During the initial interview with the attorney, you will be asked to describe the trauma(s) that caused your mental and emotional injury. Your attorney will want to explore your state of mind immediately before, after and during the trauma.

In a mental and emotional injury case, the trauma may be a single event or in the case of abuse, harassment, or discrimination may be repeated acts that take place over weeks, months or years. The interview will be different in single-trauma than in multiple-trauma cases.

Single trauma cases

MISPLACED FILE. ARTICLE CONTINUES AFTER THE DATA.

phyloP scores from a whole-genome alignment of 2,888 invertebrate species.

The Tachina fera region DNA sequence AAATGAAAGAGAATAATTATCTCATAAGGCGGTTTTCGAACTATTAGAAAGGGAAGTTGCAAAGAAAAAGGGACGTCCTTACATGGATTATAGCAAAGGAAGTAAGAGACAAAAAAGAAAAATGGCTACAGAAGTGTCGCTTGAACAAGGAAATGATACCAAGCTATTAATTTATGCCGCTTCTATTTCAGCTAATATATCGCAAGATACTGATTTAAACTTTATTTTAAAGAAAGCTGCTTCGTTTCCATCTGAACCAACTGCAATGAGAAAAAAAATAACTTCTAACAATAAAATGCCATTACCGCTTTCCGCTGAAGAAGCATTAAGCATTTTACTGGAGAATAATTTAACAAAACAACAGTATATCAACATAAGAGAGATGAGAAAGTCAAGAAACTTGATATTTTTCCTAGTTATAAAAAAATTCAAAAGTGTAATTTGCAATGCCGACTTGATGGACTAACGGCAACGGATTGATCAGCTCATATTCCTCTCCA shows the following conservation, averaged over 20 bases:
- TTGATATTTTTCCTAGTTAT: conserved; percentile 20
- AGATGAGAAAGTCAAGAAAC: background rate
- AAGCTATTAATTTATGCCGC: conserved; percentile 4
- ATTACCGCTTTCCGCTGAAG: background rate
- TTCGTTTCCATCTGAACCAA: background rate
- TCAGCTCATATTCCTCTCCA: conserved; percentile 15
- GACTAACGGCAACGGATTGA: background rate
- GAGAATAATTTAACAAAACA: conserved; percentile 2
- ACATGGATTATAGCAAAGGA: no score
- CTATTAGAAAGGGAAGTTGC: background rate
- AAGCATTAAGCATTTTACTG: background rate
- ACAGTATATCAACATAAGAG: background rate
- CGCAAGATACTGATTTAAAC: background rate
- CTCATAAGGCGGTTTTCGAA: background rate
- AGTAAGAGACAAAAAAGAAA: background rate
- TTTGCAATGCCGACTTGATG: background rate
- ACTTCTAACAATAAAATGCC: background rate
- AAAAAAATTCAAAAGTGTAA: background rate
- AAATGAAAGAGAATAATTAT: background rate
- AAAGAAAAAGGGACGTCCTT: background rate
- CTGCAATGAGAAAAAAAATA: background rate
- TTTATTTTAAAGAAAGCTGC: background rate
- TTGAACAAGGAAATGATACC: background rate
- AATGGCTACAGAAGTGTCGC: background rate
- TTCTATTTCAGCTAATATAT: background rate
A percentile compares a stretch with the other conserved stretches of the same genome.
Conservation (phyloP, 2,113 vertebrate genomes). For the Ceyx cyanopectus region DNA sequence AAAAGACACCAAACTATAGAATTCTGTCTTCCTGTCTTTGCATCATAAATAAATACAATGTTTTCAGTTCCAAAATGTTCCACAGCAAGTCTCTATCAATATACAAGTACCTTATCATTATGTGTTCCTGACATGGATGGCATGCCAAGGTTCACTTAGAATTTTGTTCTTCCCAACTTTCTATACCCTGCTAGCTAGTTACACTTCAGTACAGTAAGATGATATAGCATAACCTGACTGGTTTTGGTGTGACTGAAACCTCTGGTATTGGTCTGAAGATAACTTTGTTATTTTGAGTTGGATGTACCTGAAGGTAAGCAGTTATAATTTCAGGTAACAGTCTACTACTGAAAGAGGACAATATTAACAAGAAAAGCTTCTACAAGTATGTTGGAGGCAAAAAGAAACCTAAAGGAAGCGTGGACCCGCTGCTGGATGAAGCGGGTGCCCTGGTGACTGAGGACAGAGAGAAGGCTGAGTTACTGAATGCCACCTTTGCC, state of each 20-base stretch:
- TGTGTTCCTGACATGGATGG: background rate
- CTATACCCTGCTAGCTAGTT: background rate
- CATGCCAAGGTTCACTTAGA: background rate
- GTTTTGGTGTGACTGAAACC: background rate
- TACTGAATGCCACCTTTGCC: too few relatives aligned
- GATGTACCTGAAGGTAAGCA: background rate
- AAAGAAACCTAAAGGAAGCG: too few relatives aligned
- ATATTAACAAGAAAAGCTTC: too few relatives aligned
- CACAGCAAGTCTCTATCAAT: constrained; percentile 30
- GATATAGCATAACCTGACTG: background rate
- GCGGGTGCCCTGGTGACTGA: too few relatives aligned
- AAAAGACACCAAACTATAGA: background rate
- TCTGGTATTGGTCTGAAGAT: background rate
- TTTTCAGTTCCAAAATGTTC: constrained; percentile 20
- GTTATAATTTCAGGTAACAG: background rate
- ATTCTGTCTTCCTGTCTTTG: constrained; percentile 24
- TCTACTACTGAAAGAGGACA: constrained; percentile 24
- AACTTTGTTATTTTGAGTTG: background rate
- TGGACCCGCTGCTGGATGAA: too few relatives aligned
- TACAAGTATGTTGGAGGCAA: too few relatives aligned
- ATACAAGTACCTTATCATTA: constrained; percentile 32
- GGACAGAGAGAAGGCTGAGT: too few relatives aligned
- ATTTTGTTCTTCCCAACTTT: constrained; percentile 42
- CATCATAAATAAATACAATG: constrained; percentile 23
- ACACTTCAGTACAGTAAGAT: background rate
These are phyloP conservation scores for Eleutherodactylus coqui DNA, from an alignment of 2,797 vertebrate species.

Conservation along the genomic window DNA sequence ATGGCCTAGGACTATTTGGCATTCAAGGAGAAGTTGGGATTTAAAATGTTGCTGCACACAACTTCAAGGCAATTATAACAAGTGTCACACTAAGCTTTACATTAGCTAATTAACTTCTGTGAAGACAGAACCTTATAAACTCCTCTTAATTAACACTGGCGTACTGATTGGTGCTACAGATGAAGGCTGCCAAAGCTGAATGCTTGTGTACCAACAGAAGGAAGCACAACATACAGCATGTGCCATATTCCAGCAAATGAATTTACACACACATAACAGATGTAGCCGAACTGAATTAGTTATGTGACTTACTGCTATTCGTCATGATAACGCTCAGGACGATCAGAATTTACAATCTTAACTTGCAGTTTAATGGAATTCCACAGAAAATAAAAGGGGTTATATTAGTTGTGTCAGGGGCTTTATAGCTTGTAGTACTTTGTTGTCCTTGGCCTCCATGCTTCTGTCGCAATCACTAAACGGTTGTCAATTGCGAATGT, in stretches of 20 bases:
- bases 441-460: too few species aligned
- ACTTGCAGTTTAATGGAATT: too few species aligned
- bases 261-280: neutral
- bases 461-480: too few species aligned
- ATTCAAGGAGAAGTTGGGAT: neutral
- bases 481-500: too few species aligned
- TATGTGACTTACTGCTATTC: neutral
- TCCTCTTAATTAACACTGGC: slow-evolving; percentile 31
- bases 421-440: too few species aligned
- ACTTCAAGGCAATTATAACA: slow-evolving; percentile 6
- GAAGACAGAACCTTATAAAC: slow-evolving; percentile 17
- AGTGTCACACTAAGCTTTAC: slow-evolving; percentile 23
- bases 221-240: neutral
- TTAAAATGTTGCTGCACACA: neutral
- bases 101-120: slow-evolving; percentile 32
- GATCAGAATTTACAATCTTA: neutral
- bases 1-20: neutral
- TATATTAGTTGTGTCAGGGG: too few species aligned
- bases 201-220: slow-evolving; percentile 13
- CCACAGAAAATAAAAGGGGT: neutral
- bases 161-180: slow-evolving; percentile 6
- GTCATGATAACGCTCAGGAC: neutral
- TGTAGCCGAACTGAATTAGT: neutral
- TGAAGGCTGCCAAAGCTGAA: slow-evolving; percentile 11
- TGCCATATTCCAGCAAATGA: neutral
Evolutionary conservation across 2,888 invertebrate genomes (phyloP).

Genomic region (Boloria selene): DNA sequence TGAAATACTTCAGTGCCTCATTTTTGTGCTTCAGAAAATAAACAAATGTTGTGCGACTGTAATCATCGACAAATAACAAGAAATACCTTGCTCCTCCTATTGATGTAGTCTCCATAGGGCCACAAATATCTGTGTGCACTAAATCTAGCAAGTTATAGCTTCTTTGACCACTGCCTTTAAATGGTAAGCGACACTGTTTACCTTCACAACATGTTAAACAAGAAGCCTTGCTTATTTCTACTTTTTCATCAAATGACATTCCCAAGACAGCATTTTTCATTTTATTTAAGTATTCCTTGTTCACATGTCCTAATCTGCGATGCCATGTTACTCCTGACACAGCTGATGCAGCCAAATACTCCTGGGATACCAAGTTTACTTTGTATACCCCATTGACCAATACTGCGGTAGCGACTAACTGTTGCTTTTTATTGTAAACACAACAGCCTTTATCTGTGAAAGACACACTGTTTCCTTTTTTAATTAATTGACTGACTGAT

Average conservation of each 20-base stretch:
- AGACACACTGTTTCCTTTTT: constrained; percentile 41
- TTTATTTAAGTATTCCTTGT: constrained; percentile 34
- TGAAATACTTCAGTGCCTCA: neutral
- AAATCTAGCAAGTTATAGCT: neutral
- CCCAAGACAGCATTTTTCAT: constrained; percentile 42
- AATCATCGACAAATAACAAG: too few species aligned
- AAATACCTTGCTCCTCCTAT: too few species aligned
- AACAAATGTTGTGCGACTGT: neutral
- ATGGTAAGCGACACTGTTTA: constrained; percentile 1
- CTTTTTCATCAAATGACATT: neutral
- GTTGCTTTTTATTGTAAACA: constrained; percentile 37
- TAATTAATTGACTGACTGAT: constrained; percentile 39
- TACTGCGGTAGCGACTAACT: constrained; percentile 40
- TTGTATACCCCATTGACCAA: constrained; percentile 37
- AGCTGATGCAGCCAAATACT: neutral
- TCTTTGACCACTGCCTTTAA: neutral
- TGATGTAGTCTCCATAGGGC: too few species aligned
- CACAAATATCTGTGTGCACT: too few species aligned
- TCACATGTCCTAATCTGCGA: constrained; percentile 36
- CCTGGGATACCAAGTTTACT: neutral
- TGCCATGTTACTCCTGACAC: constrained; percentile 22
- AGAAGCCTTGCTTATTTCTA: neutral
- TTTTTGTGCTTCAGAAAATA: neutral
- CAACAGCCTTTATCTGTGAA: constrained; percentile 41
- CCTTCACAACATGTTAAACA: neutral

In a single-trauma case, your mental and emotional injury lawyer will want to explore your state of mind in great detail immediately before the trauma. The attorney might inquire about your thinking and emotions from the beginning of the trauma until the end. What thoughts popped into your mind as the trauma was occurring? Was there an immediate “flashback” to an earlier childhood trauma? Are you unable to retrieve specific moments of the trauma (typical in a post-traumatic stress disorder)? Did you have a sense of being outside your body during the trauma (this may represent disassociation)? Did the trauma feel like it lasted much longer than you objectively know it lasted? What were you feeling while the trauma was occurring? Did you feel overwhelmed? Were you unexpectedly calm?